Wisconsin Historical Society

General Information

Records Appraisal Guidelines for State Agencies

Records Appraisal Guidelines for State Agencies | Wisconsin Historical Society

The State Archives preserves records for research if they provide substantive evidence of government operations or information on the history of the state and its citizens, broadly defined.

In general, the State Archives is usually more interested in records that

  • Are in their most compact form when multiple versions exist, such as microfilm versus paper
  • Emanate from a higher level in the agency rather than from a lower level
  • Provide summary information rather than raw data

In addition, because of the scarcity of many early important records, some routine administrative records prior to 1900 are preserved to show the functions of the territorial and early state government.

Types of Records Appraised for Retention

The list below illustrates the types of records usually appraised for permanent preservation in the State Archives at the Wisconsin Historical Society. Because of the complexity of the information generated by state government, this list does not detail every type of record that should be scheduled for transfer; rather it is intended as a guide to some of the types of information the State Archives often acquires. Since appraisal and retention decisions should be made within the context of all the information generated by a program or government unit, the State Archives encourages agencies to schedule all related records at the same time. Additionally, agencies should contact State Archives staff if there is uncertainty about the disposition of a particular series. Records often scheduled for preservation include:

  1. Formal Minutes and Supplementary Materials of governing boards and commissions documenting substantive policy and procedural decisions.
  2. Substantive Policy Records created by or on behalf of agency heads. When these types of records are created at the division or bureau level and do not duplicate the agency level file, they are also scheduled for transfer. These series may include correspondence with the Governor's office, the Legislature, other state agencies, private organizations and individuals; internal agency memoranda; narrative or statistical reports; budget estimates and justifications; and other records on the substantive programs of the agency. The State Archives is not interested in acquiring routine housekeeping records, requests for information, personnel or procurement records, etc., which should be scheduled separately from the policy records.
  3. Legal Opinions, Administrative Rule making, and Legislative Files including records of agency legal counsel that interpret existing laws and regulations; records of the development of administrative rules; and agency comments on proposed legislation that concern the agency's principal mission. The State Archives is not interested in obtaining files that contain only printed copies of proposed legislation or rules.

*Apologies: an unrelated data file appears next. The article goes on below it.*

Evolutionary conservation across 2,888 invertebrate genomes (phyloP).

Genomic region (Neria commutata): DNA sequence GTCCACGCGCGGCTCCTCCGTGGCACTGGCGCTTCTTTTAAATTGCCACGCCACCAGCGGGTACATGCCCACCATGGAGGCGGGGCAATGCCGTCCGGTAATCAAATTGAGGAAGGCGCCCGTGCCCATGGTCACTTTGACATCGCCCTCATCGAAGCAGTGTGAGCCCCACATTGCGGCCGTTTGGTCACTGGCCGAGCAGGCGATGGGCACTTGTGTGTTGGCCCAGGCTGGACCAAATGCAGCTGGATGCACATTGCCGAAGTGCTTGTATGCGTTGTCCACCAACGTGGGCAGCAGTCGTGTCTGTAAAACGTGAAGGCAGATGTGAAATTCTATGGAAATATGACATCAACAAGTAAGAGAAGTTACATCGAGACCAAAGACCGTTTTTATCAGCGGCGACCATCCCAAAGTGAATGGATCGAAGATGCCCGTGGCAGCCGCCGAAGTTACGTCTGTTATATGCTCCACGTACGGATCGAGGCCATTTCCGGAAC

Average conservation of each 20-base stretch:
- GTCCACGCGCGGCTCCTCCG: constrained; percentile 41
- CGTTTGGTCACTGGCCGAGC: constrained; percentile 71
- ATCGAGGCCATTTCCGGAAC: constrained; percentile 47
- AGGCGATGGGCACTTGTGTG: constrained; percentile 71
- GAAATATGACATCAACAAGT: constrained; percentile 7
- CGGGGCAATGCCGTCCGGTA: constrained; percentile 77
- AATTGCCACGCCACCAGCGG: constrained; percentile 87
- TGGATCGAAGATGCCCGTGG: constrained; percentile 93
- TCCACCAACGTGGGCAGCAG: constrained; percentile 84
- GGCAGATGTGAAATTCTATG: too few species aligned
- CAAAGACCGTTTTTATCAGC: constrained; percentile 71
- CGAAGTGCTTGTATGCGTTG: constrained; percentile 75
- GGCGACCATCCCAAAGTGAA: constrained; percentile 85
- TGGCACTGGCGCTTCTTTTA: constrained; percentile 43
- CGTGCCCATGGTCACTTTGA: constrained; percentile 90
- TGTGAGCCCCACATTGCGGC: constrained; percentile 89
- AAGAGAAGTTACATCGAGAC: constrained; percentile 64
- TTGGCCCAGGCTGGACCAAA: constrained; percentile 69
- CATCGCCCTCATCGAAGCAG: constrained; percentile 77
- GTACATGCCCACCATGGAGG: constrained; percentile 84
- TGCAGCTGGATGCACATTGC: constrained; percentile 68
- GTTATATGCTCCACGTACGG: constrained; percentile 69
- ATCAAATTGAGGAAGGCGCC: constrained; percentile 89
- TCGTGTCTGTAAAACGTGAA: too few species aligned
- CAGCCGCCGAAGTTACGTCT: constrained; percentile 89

4. Narrative, Statistical Reports, and Special Studies of the agency's programs or client groups may have permanent value if they are not duplicated in published form. (Three copies of state agency publications are to be deposited with the Society's Library Division.)
  5. Records of Internal Agency and Interagency Committees and Task Forces that address major issues dealing with the agency's mission.
  6. Selected Formal Directives, Procedures, and Operating Manuals created by the agency, if they provide substantial information on major agency programs. The State Archives is not interested in these records if they deal with routine administrative functions or office operating practices.
  7. Public Relations Records including speeches, addresses, and comments of agency heads and senior officials; news releases; and publicity material.
  8. Formal Agency Histories and selected background materials.
  9. Selected Visual, Audio, Graphic, Cartographic, and Electronic Records that were created by or on behalf of the agency. These include a variety of media and are defined as public records by state law. They have to be appraised on a case by case basis.
  10. Selected Case Files for cases that lead to precedent setting decisions, involve extensive litigation, or receive widespread public attention. Case file series may also be preserved in their entirety when they provide aggregate data for social science research. In most instances, the State Archives cannot retain complete runs of case files and will negotiate a procedure with the agency for the identification of significant cases.

There are other records in addition to the types listed above that may merit preservation in the archives. These are evaluated by State Archives staff on an individual basis.

The Public Records Board has approved a number of General Record Schedules which address records common to most state agencies. Examining these schedules may be useful for determining the retention of specific record series.

Have Questions?

Contact Jacob Riehl by phone at 608-261-1037 or by email below:

Or, Sarah Grimm by phone at 608-261-1008 or by email below: